The growing popularity of eco-friendly fashion

In the era of sustainability, ethically sourced fashion products are becoming an important requirement in a millennial’s shopping cart. Millennials are said to have a “social first” mindset; they care about how something is made, what it is made of, who makes it, and under what conditions.

They thus have the right to save our decomposing planet and thanks to their fearlessness and their powerful voice, they open the way to an eco-responsible and sustainable fashion.

Origin of ecological and ethical fashion

Eco-fashion – refers to the production of clothing and other products from materials that are recycled or otherwise produced by methods that are not harmful to the environment.

In 1922, ‘Levi Strauss & Company’ was exposed for using prisoner labor in China to make their jeans. This incident, and others like it, brought to light the desperate working conditions of workers around the world, mainly in countries like Vietnam, China, where there were no rules and regulations regarding to the age of the workers and no consideration for their safety and health.

Later in 1999, Naomi Klein published a hugely influential international bestseller, No Logo, which revealed the truth behind many global giants around the world. This book helped lay the foundations of ethical fashion and had a serious impact on the history of eco-fashion. It has also led to the start of many eco-conscious brands, as well as the rebranding of established brands to more ethical ones.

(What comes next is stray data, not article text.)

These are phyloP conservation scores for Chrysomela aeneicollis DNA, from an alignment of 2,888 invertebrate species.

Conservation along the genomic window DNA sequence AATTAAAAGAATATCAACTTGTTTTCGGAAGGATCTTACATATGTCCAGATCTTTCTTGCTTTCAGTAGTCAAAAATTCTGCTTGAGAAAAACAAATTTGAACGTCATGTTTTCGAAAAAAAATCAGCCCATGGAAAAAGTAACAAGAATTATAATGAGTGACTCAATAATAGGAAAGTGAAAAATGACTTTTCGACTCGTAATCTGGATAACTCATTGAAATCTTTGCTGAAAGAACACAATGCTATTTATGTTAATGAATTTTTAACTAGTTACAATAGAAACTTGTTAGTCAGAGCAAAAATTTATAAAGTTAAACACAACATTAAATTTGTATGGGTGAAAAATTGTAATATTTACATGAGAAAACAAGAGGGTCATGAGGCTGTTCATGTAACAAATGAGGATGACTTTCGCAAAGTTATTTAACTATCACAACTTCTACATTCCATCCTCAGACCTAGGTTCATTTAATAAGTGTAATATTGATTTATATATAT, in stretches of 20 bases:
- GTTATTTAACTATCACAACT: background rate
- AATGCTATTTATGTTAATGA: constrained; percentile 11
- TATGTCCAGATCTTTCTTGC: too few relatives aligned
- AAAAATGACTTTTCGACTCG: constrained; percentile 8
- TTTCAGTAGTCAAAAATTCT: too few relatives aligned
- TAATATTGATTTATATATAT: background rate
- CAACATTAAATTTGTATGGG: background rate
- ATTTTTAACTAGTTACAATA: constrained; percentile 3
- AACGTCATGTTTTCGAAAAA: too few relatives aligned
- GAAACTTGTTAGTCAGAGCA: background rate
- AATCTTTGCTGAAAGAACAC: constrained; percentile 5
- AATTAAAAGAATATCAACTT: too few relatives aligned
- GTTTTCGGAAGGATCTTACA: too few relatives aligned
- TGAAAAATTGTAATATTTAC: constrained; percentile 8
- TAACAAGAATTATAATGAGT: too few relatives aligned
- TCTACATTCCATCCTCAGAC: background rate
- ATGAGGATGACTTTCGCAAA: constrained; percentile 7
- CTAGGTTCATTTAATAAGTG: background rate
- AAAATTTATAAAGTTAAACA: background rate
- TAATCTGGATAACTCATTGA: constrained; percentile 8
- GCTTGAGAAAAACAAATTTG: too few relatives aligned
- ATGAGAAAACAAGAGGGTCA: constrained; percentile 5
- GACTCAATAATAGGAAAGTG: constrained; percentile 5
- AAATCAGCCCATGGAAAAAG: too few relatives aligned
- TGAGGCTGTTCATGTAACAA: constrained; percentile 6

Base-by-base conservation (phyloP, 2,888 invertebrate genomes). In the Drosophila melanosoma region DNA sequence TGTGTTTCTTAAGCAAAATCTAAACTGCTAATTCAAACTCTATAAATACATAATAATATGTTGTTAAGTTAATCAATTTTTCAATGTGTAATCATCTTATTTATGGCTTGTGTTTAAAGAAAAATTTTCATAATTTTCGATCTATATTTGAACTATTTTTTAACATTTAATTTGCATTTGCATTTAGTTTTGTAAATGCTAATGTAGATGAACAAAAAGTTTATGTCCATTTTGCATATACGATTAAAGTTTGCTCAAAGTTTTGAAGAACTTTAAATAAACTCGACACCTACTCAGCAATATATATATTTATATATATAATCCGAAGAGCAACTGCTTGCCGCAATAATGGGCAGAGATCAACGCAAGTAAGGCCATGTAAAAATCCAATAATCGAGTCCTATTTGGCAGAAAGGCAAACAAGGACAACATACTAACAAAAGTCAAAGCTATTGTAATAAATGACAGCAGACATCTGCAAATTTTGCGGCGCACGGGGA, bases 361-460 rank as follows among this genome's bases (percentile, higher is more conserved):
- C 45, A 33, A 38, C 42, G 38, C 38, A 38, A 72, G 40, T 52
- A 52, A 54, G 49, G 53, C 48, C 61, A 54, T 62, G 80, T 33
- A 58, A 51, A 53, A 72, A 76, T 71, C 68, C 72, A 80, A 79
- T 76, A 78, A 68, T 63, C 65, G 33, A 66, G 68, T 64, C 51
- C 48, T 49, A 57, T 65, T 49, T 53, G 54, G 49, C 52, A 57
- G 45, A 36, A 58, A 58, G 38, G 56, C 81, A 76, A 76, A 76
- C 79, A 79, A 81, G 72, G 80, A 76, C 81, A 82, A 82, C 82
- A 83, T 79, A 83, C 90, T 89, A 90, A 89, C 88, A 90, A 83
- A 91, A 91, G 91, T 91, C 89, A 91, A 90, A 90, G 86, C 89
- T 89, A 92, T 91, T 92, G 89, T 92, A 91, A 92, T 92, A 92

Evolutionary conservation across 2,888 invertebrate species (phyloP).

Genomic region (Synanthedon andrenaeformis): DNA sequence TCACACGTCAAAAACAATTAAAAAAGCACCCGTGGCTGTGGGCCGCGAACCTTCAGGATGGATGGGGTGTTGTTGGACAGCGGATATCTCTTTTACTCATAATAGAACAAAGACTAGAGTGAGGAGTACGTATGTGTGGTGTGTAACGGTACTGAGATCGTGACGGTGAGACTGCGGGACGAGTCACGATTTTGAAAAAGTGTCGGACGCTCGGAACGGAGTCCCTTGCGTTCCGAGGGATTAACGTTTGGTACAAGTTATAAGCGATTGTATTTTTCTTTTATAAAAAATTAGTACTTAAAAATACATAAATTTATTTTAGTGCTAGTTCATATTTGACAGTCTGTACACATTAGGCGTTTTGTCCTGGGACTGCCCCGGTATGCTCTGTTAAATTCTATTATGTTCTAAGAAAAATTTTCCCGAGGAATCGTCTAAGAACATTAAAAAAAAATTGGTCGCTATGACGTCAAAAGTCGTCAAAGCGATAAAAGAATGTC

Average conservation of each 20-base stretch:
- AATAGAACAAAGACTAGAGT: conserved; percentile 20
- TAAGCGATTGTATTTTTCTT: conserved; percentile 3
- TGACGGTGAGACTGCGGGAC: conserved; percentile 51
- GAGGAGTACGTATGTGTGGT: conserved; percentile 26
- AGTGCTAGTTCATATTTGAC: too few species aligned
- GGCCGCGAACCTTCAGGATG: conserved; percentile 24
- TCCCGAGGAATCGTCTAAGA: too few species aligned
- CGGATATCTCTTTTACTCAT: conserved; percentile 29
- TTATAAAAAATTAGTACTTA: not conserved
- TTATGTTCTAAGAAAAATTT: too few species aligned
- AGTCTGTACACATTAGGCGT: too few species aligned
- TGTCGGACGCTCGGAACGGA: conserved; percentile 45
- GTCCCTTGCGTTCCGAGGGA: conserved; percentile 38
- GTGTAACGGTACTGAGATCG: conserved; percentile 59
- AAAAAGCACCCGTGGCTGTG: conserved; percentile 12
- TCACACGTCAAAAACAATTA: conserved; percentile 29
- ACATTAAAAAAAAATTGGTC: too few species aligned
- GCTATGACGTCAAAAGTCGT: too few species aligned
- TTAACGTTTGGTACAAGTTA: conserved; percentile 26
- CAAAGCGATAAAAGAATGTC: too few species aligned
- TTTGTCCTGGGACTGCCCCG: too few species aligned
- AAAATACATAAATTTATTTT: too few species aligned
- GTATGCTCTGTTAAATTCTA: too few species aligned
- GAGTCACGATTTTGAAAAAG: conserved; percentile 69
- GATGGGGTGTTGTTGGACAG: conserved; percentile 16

On the other hand, in 2005, fashion entrepreneurs as well as business owners gathered in London, with the same mission: to create successful fashion brands with a positive environmental and social impact. They believed that they would be able to achieve this goal as part of a collective effort rather than individually. In 2006, the Ethical Fashion Forum (EFF) was therefore established with 20 members from four different continents with the primary mission of helping fashion businesses succeed with the triple bottom line – people, planet and profit.

In 2016, EFF developed a new platform, Common Purpose, to scale up its work.

Quick Mode:

“Fast fashion is not free. Someone, somewhere is paying.

—Lucy Siegle

Fast fashion refers to the rapid production of large volumes of clothing at cheaper prices. All the elements of fast fashion, such as trend reproduction, fast production, poor quality, competitive prices, have a bad impact on the planet and also on the people involved in the production of clothes, because many brands fashion girls violate human rights for fun. of fashion.

Slow mode:

Slow fashion offers an alternative, with conscious manufacturing, fair labor rights, natural materials and sustainable clothing, to traditional production techniques or design concepts that strive to be seasonless or last aesthetically and physically for longer periods.

Nevertheless, the concept of slow fashion is not without controversy.

“Fashion has done more harm than revolutions” – Victor Hugo

The billion dollar fashion industry is believed to be the second biggest polluter on our planet. The fashion industry uses vast amounts of the Earth’s natural resources and approximately 8,000 synthetic chemicals to transform raw materials into textiles that are used to make our clothing and accessories.

As a result, this industry is a main source of greenhouse gas emissions, including carbon dioxide (CO2) which is a main source of global warming, which is rapidly changing the global climate.

How does eco-friendly fashion help the environment?

Let’s take a look at the pros and cons.

Saves natural resources and reduces carbon footprint